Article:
Independence Day: Resurgence Review
Director: Roland Emmerich
Writers: Nicolas Wright, James A. Woods, Dean Devlin, Roland Emmerich, James Vanderbilt
Starring: Liam Hemsworth, Jeff Goldblum, Jessie T. Usher, Bill Pullman, Maika Monroe, Brent Spiner
A review by Ryan M. Holt
Before diving into the proper review of Independence Day: Resurgence, I want to explain my relationship with the first film for context. Independence Day was the first movie I remember seeing in theaters with my full family. After my first and only theater viewing I made it a point to watch it every year on the 4th of July since. After turning 21 it has become my favorite drinking game. It is so cheesy it turns the corner to really great.
Independence Day: Resurgence is not that movie, nor is it in the same league. Sure some of the characters are the same, and it follows some of the same general beats, but it is no where near as polished or complete. The premise of the movie is in the tagline “We had twenty years to prepare, so did they” and that premise is much cooler than the end result.
Other fun ideas are planted throughout Resurgence, but go no where. Apparently a single ship from the first invasion landed, resulting in a 10 year land war with the aliens. This event only gets a passing mention. A minor character mentions something called “Alien Psychic Residual Effects”, but that too falls by the wayside. I would have loved to have seen these ideas fleshed out further.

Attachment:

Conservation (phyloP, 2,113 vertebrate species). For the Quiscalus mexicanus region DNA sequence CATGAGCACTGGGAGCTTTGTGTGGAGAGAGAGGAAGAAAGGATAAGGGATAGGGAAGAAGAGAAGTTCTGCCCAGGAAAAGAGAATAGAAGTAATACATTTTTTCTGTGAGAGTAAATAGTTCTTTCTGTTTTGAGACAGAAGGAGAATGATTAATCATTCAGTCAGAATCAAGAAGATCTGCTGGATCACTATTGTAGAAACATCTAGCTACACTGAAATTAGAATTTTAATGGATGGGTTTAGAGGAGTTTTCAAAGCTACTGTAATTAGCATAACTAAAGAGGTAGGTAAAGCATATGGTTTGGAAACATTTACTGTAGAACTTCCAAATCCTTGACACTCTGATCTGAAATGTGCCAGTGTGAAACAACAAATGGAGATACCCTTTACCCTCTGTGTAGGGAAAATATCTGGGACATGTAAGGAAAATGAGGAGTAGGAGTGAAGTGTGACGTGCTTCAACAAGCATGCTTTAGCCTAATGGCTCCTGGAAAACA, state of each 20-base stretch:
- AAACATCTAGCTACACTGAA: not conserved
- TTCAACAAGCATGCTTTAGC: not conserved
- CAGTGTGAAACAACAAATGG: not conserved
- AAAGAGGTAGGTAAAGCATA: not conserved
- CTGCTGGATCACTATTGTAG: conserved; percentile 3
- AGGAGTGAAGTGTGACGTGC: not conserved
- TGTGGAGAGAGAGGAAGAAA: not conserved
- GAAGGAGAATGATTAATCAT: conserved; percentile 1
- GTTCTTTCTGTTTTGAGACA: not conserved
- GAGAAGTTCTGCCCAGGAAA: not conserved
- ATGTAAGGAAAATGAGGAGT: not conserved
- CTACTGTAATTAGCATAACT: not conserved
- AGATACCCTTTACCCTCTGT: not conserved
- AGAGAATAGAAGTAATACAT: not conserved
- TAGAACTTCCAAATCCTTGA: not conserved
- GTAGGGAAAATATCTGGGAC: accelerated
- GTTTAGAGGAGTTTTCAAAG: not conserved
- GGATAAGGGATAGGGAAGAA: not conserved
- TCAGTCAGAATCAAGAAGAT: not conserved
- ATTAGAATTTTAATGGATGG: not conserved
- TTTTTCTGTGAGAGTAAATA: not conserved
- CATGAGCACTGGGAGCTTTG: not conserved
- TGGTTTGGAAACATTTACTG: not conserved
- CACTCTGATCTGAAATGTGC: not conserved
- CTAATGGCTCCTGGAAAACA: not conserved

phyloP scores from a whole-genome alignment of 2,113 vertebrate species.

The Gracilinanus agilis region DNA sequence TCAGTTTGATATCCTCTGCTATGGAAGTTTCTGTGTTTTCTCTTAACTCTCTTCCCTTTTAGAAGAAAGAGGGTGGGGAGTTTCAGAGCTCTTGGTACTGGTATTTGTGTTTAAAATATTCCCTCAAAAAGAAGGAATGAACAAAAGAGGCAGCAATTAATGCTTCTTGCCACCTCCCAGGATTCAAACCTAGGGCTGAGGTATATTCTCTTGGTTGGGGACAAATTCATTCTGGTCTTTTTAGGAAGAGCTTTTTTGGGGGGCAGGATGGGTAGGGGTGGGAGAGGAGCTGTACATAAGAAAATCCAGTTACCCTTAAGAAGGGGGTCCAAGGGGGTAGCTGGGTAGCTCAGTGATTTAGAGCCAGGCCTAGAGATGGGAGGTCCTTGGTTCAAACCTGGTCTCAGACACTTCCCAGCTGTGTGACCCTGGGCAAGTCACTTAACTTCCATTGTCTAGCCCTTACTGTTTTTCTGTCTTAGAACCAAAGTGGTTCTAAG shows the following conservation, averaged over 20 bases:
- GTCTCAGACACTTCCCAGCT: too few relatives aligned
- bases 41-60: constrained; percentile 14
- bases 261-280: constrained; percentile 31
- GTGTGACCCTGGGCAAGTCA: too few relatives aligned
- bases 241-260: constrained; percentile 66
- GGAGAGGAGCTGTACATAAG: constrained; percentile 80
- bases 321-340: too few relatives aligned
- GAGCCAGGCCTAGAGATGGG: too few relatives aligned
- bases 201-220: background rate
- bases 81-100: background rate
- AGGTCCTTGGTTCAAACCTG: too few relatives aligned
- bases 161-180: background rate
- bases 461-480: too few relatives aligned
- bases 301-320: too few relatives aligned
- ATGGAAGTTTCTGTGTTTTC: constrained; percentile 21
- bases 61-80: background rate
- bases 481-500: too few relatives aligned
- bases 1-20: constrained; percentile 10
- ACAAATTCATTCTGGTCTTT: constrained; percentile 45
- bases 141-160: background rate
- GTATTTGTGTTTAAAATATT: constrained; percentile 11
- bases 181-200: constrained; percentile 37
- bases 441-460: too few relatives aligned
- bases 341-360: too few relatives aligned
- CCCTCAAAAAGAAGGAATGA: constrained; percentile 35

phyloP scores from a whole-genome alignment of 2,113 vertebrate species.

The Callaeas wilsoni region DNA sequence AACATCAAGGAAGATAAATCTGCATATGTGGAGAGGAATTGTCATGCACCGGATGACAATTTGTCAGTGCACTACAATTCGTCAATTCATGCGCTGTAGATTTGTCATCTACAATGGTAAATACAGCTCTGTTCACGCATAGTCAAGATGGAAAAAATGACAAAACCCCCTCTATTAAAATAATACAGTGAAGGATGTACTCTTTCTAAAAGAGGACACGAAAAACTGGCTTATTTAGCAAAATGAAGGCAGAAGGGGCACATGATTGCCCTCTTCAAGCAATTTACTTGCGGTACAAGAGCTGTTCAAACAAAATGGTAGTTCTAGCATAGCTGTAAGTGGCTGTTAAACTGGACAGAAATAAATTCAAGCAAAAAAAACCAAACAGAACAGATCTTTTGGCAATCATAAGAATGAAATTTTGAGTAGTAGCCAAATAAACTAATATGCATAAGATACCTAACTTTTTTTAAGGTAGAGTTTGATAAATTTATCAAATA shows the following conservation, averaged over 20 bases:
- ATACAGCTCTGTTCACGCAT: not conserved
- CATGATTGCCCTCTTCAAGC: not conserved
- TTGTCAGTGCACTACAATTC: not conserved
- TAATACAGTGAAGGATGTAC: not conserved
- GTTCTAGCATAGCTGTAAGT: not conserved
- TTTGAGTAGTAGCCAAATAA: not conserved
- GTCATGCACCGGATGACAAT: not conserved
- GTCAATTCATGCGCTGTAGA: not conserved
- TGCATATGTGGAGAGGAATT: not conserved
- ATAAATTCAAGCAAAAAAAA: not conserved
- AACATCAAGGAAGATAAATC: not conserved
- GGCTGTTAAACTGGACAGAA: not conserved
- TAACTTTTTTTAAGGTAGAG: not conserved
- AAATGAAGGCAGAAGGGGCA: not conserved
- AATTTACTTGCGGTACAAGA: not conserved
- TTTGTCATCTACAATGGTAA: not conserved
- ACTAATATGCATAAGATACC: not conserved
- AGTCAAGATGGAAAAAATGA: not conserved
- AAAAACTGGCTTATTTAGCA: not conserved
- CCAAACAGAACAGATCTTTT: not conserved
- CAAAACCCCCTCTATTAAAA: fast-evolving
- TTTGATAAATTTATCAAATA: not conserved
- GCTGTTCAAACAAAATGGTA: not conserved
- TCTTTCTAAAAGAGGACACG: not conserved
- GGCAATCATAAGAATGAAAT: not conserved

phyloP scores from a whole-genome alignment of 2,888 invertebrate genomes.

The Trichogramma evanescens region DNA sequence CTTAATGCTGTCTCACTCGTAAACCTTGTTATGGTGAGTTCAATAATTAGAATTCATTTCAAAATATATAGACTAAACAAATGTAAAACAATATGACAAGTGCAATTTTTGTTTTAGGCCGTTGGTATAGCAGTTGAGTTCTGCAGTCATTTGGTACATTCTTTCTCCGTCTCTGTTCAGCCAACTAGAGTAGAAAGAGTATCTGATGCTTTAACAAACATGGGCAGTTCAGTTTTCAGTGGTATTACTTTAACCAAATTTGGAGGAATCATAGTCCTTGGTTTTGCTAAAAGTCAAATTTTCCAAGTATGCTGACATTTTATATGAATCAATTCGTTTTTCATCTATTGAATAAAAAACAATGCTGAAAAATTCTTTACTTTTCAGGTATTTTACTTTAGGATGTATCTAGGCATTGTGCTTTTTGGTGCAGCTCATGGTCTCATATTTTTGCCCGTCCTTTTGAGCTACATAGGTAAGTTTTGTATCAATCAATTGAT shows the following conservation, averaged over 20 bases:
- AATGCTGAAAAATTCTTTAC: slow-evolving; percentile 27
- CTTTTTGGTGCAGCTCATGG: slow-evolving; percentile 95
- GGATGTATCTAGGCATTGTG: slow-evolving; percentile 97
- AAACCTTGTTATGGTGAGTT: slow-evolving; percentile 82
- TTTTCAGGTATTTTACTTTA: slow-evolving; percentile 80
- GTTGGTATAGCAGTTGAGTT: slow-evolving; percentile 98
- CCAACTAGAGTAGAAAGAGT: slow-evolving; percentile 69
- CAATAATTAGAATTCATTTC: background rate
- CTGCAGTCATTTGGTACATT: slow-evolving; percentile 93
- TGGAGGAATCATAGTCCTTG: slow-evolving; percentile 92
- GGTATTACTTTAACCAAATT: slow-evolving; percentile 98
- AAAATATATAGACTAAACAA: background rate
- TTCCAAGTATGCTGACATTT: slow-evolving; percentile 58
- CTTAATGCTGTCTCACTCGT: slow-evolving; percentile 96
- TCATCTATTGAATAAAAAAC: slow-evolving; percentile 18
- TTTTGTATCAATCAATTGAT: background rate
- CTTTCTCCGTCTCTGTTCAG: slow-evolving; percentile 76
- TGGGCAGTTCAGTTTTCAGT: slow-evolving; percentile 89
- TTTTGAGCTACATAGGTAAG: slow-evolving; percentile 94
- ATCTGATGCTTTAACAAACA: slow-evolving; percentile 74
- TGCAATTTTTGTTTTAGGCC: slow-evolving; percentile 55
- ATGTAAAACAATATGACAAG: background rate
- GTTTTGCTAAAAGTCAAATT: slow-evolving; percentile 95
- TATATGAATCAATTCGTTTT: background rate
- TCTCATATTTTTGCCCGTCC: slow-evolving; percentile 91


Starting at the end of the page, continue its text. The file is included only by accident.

One of the over arching themes present is that of legacy and consequence, but it never hits those beats. Resurgence wants us to believe that this is a world built upon the devastation from its predecessor. However, the few glimpses of city-scapes we see show Washington D.C., London and New York are as pristine and lovely as ever. To put things in perspective, One World Trade center took almost 10 years to build alone.
This weird polish after a near miss of global destruction also applies to the characters, both old and new. The newer cast of characters, lead by Liam Hemsworth, don’t feel like they have actually grown up in this world. It feels like the global uniting that was implied at the end of the first film never happened. Even Jessie T. Usher’s Dylan Hiller, who is the leader of the multinational Legacy Squadron of fighter pilots, speaks exclusively English.
As for the returning cast, Jeff Goldblum slides right back into the role of David Levinson. Instead of being reluctantly brilliant he is now in charge. Leadership isn’t really his style though and he slowly regresses back into fact-based observation like any good scientist should. In Independence Day Brent Spiner had a glorified cameo, so having his nutty professor back with even more screen time is a treat.
Structurally the movie is all over the place. The first film used its simple structure to its advantage, using July 2nd, 3rd and 4th as act breaks. Resurgence abandons that set up, making the previous days events miss their mark. Characters deliver cheesy lines like “On behalf of the United States, Happy Fourth of July” while blowing up aliens, but I didn’t find myself smiling a stupid grin at all. Overall Resurgence is dry and formulaic, with the third act standing out as the most fun. During the third act the film moves into full on Kaiju territory, and it is a nice break from ominous ships and mega weapons.
Don’t see it, watch the first film instead. It is better paced, holds up incredibly well, and has Will Smith. Resurgence tries, but ultimately fails at capturing anything that made the original great. Despite the final scene obviously setting up a third film, I hope it never happens.